Close this search box.

That’s a spiky meatball tomato soup from The Joy of Better Cooking

Servings: 4
Many an Aussie kid who grew up in the 1970s and 1980s scored these meatballs cooked in tinned tomato soup, based on an old Dutch staple, on the regular. The meatballs were made to look like spiky little creatures with the addition of long-grain rice and, once added to the soup, they’d cook and flavour the broth, springing and puffing like magical hedgehogs — or echidnas, to keep the Australiana theme going. This tomato soup isn’t quite out of a tin, but still uses the best processed tomatoes you can find, and the meatballs are made with store-bought sausages, spiked with extra fun bits like currants and pine nuts, making them practically a polpette. It’s a great lesson in letting other people do the hard work for you flavour-wise, so it’s still a super simple soup to prepare, and the taste is just bonza (‘better than good’ in Aussie slang) … or belissima if you’re that way inclined.


  • 2 tbsp olive oil
  • 1 red onion diced
  • 1 red capsicum pepper, diced
  • 4 garlic cloves roughly chopped
  • ½ cup 125 ml white wine
  • ½ tsp sweet or smoked paprika whatever’s in your pantry
  • 2 tbsp tomato paste concentrated purée
  • 400 g 14 oz tinned good-quality whole peeled or chopped tomatoes
  • 2 cups 500 ml chicken or vegetable stock (no added salt, see Tips)
  • 1 tsp sugar any kind will do; just add less if the crystals are finer
  • 1 bouquet garni made with basil stalks, a stem of dried Greek oregano and 2 bay leaves
  • ½ tsp freshly cracked black pepper

Meatballs (makes about 35)

  • 500 g 1 lb 2 oz pork and fennel sausages (see Subs)
  • ½ cup 50 g finely grated parmesan
  • ½ cup 80 g pine nuts (see Subs)
  • ¼ cup 40 g currants
  • ¼ cup 50 g long-grain white rice
  • ¼ cup chopped parsley

To serve

  • Finely grated parmesan thinly sliced basil to garnish
  • A drizzle of the very best olive oil


  • In a large heavy-based saucepan, heat the olive oil and sauté the onion, capsicum and garlic for a minute or two until the mixture starts to sizzle. Pop on the lid and leave to sweat over medium–low heat, stirring occasionally, for 5–8 minutes, until the onion has softened.
  • Pour the wine into the pan, scraping all the yummy flavoursome bits of caramelisation off the bottom to deglaze the pan. Stir in the paprika and tomato paste and sauté for another 2 minutes.
  • Add the tinned tomatoes, then pour some fresh water into the tin, slosh it around to clean out the dregs and add that to the pan, too, along with another tin’s worth of water. Stir in the stock, sugar and another 4 cups (1 litre) water. Drop in the bouquet garni and bring to the boil, skimming off any froth that rises to the surface.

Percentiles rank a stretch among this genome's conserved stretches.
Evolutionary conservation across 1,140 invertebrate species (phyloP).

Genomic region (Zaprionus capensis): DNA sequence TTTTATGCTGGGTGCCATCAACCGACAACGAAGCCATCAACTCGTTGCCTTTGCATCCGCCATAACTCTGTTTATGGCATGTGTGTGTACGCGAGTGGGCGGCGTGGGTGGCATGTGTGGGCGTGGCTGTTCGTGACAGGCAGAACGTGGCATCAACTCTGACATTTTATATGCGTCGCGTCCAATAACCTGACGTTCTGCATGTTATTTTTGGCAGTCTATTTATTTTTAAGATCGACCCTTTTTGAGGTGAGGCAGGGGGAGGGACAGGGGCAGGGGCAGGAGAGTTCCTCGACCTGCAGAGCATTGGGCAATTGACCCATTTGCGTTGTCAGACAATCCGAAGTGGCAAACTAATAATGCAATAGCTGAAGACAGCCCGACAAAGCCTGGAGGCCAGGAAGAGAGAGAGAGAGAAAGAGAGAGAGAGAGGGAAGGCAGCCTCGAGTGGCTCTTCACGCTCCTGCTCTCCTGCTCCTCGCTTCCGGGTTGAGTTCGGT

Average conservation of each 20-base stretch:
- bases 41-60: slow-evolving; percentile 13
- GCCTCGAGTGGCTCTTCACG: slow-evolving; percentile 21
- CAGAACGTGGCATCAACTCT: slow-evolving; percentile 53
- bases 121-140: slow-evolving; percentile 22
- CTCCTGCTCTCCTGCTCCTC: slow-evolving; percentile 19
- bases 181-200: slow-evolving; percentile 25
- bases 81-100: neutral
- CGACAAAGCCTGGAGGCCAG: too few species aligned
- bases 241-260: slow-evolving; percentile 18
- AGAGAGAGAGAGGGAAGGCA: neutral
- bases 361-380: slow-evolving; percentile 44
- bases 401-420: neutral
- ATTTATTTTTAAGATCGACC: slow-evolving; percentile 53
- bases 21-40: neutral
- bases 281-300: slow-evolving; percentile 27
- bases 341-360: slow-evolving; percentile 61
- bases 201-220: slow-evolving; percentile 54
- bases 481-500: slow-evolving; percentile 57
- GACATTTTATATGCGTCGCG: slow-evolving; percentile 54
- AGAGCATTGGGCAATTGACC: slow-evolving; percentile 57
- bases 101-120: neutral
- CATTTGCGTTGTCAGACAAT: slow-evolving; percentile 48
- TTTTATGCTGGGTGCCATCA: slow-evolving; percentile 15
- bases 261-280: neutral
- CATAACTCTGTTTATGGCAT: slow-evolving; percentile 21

• At this point, fish out the bouquet garni. Get your stick blender out and give the soup a bit of a zhuzh. You can leave a few chunks in, or purée until smooth.
  • Meanwhile, make a start on the meatballs. Have a little bowl of water nearby. Slip the sausage meat out of the casings into a bowl, and combine with the remaining meatball ingredients. Wet your palms before shaping the mixture into balls the size of walnuts; they’ll expand to golf-ball size as they cook. Some sausages can be fairly salty, so check the seasoning of one of the meatballs by poaching it in the soup for 5 minutes, then taste and add extra salt only if needed.
  • Pop all the meatballs into the soup and simmer for 35–40 minutes, or until the echidnas emerge out of their burrows and the oil rises to the top, adding more stock or water if needed.
  • Serve garnished with a grating of parmesan, some thinly sliced basil and a drizzle of your best olive oil.


Don’t even think about adding salt to the soup — as the meatballs cook, they will naturally season the broth, in the same way that adding mussels to a bland broth brings brininess almost instantly.
You can absolutely make this with a bottle of tomato passata (puréed tomatoes) instead of tinned tomatoes. Just slosh less water in the bottom to extract the last dregs, as it’ll already have a higher liquid-to-tomato ratio.
Go nut-free by replacing the pine nuts with another tablespoon of rice.
Turn this dish fully plant-based by making the meatballs out of barley. Nutritionist and author Dorota Trupp has a great recipe for these online, where the barley is ground and simmered in vegie stock, then mixed with onion and garlic and baked in the oven to set.

Sign up for regular recipes